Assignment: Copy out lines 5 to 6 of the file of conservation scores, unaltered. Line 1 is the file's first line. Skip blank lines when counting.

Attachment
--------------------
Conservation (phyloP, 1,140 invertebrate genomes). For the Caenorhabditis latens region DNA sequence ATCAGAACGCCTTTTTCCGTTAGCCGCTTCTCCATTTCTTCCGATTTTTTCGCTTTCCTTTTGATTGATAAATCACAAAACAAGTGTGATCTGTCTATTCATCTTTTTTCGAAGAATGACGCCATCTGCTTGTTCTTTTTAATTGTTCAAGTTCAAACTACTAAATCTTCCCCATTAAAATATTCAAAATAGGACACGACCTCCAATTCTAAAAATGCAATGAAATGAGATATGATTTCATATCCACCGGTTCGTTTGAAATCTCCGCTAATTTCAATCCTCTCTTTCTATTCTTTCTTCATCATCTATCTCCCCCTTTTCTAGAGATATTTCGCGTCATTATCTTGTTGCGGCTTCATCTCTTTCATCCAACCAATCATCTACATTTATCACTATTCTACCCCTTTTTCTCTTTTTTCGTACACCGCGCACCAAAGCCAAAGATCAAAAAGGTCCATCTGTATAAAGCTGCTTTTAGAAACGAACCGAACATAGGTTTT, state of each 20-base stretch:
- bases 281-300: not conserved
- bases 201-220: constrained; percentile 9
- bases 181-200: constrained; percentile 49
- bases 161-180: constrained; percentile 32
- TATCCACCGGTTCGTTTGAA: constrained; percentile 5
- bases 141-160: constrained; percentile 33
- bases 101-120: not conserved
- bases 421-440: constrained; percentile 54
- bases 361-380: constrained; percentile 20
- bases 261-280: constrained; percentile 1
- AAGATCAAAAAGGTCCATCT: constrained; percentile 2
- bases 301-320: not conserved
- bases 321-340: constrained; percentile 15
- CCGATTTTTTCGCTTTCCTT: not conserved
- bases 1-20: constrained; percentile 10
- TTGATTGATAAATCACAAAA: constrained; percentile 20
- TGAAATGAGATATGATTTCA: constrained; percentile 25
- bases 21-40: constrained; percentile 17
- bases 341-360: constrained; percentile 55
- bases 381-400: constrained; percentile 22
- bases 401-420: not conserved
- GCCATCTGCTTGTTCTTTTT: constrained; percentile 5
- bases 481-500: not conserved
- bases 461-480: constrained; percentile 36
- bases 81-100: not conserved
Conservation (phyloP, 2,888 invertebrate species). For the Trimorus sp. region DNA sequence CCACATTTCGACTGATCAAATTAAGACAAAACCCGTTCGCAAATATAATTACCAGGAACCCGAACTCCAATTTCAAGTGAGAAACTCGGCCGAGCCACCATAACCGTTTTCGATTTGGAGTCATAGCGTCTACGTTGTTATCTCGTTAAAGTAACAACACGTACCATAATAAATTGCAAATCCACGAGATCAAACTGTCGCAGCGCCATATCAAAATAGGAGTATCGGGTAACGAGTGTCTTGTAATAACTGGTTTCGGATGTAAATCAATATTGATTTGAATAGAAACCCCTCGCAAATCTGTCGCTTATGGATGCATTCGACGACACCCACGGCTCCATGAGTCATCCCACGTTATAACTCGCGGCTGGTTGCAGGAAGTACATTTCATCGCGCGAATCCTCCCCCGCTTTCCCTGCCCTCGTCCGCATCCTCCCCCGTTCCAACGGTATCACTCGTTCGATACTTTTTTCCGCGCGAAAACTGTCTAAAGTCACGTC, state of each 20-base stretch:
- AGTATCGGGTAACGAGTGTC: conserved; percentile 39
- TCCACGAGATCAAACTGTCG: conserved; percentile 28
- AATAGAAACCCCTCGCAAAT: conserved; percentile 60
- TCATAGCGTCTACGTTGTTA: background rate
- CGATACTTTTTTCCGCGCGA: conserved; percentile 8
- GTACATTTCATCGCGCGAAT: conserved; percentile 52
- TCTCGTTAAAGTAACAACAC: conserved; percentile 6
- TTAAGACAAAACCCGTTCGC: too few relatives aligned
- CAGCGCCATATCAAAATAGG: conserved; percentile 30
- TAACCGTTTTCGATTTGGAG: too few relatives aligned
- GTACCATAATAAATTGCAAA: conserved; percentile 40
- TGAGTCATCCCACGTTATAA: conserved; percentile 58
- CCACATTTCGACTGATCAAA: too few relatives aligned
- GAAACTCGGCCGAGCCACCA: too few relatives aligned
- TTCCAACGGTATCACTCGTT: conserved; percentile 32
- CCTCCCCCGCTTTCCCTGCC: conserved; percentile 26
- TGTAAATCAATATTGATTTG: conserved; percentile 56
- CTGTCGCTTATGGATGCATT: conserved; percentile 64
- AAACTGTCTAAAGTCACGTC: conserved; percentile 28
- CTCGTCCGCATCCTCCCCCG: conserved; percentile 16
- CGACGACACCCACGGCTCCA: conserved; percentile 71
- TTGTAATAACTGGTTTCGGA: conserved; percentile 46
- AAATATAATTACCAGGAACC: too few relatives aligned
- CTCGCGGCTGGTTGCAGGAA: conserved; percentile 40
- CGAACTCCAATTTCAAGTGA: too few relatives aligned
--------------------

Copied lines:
- bases 161-180: constrained; percentile 32
- TATCCACCGGTTCGTTTGAA: constrained; percentile 5